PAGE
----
TOLEDO, OH – The Toledo Police Department has made sweeping changes to its media policies thanks to a civil rights lawsuit brought by two professional news photographers who were arrested in violation of their civil rights while covering a Nazi demonstration and counter-demonstration there in December 2005, attorney Julie H. Hurwitz said today.
The City of Toledo has agreed to a monetary settlement and Police Departmental policy-change with photographers Jeffrey Sauger of Royal Oak, MI, and Jim West of Detroit, who brought a federal civil rights action after Toledo police officers violated their civil rights when they were arrested while covering the rally, Hurwitz said.
Sauger and West were covering the rally and accompanying anti-Nazi protest for the European Pressphoto Agency and the Southern Poverty Law Center respectively. They were charged with misdemeanors; West was acquitted at trial and Sauger's conviction was reversed by the Ohio Court of Appeals.
“It’s extremely rare for a police agency to agree to change its policies as a result of a civil rights lawsuit. So, we’re very proud of this settlement,” said attorney Kathryn Bruner James of Goodman & Hurwitz, P.C., the lawyers for the photographers. “We also wish to thank Mickey Osterreicher, general counsel for the National Press Photographers Association, who was extremely helpful in drafting the new policy language."
“I am very happy to have had the opportunity to be of assistance in this case,” Osterreicher said today from his office in Buffalo, NY. “All too often law enforcement agencies do not have explicitly written operational guidelines for dealing with the media. These newly adopted policy changes go a long way in addressing those concerns. My only hope is that they will be taken seriously and become part of Toledo’s ongoing police training,” he added.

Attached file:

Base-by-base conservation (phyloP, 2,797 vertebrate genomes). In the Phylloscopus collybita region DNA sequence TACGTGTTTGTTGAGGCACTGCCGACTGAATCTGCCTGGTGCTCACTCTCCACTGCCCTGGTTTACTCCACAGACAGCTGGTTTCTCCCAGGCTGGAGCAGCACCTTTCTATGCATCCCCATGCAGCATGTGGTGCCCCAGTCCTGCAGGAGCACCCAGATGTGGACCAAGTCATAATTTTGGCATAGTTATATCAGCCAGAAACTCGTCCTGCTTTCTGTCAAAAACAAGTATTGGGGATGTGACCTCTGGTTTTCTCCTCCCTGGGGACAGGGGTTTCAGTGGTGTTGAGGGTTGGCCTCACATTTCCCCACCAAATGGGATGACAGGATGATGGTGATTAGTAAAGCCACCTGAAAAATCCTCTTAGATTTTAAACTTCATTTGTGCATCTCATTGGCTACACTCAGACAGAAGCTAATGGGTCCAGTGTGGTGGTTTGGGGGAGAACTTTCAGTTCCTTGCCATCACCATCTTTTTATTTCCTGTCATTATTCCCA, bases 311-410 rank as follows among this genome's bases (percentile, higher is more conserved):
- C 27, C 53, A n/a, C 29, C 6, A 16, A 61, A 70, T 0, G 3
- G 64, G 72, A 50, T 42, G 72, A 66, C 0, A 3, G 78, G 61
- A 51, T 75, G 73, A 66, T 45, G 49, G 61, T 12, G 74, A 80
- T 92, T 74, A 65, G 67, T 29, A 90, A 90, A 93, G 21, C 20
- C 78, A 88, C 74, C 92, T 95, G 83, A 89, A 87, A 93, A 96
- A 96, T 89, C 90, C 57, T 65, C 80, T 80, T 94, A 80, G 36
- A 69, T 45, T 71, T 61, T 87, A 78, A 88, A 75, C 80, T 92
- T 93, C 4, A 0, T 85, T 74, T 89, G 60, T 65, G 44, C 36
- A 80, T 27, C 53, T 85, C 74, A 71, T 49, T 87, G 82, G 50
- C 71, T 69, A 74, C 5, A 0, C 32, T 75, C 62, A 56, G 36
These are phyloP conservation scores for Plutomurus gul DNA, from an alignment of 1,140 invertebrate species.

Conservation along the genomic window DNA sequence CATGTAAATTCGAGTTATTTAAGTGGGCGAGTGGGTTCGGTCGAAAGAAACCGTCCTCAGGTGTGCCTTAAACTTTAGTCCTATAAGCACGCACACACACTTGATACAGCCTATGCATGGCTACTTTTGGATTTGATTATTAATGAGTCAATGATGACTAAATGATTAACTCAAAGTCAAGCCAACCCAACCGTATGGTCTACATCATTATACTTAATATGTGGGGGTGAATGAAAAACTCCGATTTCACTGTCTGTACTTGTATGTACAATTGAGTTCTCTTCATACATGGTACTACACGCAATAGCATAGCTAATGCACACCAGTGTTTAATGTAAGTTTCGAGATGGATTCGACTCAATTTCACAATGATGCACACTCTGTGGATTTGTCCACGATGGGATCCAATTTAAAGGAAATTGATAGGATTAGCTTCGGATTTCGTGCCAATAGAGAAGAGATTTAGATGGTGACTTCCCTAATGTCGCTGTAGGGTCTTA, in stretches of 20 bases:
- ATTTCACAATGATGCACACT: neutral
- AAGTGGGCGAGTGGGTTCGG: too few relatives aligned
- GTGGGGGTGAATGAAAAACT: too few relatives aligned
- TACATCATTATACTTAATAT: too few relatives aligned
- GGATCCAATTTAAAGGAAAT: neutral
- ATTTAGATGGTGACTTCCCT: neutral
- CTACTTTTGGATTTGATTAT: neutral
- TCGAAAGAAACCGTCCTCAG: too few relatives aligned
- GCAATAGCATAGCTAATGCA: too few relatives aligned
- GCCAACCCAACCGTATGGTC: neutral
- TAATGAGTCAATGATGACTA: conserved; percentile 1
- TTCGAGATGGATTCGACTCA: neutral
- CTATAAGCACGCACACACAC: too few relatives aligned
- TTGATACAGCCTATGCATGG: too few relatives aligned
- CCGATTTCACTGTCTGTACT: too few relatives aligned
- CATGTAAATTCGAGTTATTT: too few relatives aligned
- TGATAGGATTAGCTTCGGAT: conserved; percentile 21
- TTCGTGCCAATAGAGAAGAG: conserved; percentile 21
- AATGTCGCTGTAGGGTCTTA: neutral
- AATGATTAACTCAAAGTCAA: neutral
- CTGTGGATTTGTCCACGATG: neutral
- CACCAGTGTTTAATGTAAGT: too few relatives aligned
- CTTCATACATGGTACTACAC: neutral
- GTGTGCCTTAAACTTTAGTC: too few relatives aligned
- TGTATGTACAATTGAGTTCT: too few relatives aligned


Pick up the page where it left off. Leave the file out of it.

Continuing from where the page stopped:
A freelance photojournalist who frequently covers news, Sauger has been an NPPA member since 1990.
Sauger and West agreed to a substantial but lesser monetary award in exchange for the policy changes, Hurwitz said. Toldeo, as well as Lucas County, OH, settled with the plaintiffs before going to trial.
Hurwitz said that the Police Department policy changes should reduce the possibility of arbitrary and unfair arrests of journalists in the future. When Sauger was arrested, police said that the photojournalist lacked a temporary media credential for the event that had been issued to some news photographers earlier in the day. When he was detained by officers, Sauger was standing in a media area and was wearing his regular press credentials and carrying and using professional photography equipmen
In September 2007, a Toledo jury found photojournalist Sauger guilty of criminal trespass, the crime that he had been charged with when he was arrested at the rally. In November 2008, the Ohio Court of Appeals overturned Sauger's conviction based on the fact that he was denied a speedy trial, a right a defendant is guaranteed by law. After that, Sauger and Hurwitz pursued the Federal Civil Rights that led to the current settlement agreement announced today.
According to the settlement and its policy changes, the Toledo Police Department must now recognize all legitimate news media at newsworthy public events, Hurwitz said. The police have also changed their policy regarding who is considered a “legitimate” member of the news media and how officers are directed to interact with the news media.
The new policy also prohibits police from erasing or destroying images on photographers' cameras, which is what happened to a third photographer arrested on the same day, Jeffrey Willis of the Toledo Journal. (Willis was not a party to the civil rights lawsuit. He signed a waiver of his rights in exchange for dismissal of the criminal charges brought against him at the time.)